Homelessness is a problem, but it is not caused by homeless people themselves; it is caused by an economic system that allows for, and encourages, the asymmetric accumulation of wealth for some at the expense of the many through exploitation and oppression. Poverty becomes structural, not incidental: indeed, some people are rich because many others are poor. As such, the conditions that create homelessness and precipitate mental illness are allowed to reign. The consequences that follow should not come as a surprise to anyone.
In light of Farshad Mohammadi’s death, we cannot avoid the existence of gross injustices: poverty, homelessness, detentions and deportations, profiling and criminalization of marginalized communities, as well as police violence and impunity. All these must be opposed and brought to an end.
A media interview with someone who identified himself as one of Mohammadi’s close friends reported that Mohammadi was hoping to move to Ottawa to make a new life for himself there. Despite all the trials and tribulations he endured, Mohammadi still hoped for a better future. Perhaps the most scathing and tragic irony in Mohammadi’s case is that he fled Iran to avoid persecution and potentially death. Instead, he faced both here in Canada, a country that proclaims itself to be a just and free society. But just and free for whom? Certainly not for people like Farshad Mohammadi.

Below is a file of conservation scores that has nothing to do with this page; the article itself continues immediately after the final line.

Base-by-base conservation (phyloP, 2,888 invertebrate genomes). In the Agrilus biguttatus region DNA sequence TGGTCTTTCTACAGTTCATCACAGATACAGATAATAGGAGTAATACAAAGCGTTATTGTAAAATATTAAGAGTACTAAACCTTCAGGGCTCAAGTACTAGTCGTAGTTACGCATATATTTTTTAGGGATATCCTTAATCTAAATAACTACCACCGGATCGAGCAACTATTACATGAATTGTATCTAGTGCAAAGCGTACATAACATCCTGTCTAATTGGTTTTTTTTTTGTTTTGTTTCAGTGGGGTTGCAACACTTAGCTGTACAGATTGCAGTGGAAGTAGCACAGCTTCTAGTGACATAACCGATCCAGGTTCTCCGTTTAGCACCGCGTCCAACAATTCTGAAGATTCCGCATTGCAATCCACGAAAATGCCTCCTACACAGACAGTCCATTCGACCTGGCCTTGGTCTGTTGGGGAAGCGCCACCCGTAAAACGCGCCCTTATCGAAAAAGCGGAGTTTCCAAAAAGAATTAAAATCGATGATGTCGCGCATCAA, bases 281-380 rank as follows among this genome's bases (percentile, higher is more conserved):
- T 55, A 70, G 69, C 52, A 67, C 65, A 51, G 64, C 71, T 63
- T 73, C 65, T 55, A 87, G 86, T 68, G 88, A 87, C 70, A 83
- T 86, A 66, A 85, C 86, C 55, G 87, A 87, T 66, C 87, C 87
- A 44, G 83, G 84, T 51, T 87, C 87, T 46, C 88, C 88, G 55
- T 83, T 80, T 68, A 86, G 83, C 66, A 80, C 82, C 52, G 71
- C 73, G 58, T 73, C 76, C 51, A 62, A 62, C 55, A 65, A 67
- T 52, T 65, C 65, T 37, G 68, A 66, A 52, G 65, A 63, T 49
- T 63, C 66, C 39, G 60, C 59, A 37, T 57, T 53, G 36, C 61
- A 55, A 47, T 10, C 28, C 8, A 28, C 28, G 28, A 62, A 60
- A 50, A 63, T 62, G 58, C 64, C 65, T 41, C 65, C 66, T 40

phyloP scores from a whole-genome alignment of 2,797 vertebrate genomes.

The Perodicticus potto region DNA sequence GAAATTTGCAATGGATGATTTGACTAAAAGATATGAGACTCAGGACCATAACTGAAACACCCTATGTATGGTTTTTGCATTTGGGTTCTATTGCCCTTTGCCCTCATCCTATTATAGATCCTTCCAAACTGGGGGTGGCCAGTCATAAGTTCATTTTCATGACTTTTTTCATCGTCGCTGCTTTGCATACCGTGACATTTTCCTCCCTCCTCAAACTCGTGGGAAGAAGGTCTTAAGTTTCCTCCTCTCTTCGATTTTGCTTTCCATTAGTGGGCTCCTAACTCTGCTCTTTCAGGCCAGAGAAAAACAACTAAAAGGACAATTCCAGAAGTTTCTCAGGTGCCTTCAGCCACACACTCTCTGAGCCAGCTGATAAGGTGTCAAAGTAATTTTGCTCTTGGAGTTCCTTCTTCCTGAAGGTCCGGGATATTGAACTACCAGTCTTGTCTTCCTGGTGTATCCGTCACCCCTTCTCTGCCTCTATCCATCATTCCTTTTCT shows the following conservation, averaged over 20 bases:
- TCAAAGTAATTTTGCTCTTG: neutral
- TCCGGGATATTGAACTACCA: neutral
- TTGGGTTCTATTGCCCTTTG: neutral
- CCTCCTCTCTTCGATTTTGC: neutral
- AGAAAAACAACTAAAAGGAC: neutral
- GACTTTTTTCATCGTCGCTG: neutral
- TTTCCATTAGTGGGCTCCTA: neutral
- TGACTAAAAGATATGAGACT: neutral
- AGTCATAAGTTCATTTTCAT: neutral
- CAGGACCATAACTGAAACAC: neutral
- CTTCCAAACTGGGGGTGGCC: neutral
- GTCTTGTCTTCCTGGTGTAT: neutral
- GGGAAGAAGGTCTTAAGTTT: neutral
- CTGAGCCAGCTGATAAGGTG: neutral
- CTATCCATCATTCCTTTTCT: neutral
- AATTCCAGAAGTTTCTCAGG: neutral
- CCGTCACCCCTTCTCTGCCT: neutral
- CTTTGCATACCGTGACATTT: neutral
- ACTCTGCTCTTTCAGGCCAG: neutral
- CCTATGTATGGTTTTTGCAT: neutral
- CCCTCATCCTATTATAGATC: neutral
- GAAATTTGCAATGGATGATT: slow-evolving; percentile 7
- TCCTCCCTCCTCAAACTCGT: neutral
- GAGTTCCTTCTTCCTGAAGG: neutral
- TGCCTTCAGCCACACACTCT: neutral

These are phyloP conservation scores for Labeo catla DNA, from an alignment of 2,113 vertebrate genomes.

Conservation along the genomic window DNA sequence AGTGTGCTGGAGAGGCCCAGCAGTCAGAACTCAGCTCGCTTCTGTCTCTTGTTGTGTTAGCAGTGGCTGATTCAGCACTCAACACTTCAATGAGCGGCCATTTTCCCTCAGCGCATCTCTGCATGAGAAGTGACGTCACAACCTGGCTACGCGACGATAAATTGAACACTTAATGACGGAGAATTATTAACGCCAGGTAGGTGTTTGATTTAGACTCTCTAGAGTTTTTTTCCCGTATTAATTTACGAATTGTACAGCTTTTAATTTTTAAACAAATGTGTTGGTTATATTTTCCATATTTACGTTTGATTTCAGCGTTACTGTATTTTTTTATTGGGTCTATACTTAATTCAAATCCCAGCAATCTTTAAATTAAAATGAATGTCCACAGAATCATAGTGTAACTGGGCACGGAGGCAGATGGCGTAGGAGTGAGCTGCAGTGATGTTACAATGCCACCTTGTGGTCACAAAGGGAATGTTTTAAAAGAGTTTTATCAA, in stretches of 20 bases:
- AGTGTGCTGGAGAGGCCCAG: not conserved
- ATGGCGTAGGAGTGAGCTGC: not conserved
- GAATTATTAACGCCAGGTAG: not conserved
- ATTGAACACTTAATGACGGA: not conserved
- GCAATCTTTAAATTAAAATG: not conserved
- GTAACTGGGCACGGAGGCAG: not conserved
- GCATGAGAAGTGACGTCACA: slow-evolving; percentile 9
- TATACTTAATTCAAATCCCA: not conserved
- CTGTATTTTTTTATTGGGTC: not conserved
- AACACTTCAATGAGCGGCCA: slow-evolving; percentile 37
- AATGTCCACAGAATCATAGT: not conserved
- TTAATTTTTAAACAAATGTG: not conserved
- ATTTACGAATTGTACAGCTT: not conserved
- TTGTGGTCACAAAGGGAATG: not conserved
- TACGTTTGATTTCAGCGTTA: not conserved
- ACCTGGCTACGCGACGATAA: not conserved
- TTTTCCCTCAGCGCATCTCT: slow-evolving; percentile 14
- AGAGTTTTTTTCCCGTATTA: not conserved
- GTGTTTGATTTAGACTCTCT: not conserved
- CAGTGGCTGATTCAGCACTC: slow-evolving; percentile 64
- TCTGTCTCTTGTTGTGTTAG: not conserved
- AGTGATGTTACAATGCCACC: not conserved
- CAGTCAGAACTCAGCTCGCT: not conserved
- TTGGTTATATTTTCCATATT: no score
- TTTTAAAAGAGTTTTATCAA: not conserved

Anne-Marie Gallant is a member of the migrant-justice group Solidarity Across Borders. Over the last few years, she has been involved in various feminist initiatives and the student movement, all the while supporting struggles against police brutality. She works as a mental health nurse.
Robyn Maynard is a writer, community worker, and activist. She is involved in various campaigns against police violence and racial profiling, and is part of the No One Is Illegal campaign.
Samir Shaheen-Hussain is an anti-authoritarian and anti-capitalist organizer who has been involved in Indigenous solidarity, migrant justice, anti-police brutality and radical healthcare work over the years, and is part of the No One Is Illegal campaign. He works as a pediatrician in an emergency department.
A handful of other Montreal-based activists also contributed to the drafting of this text.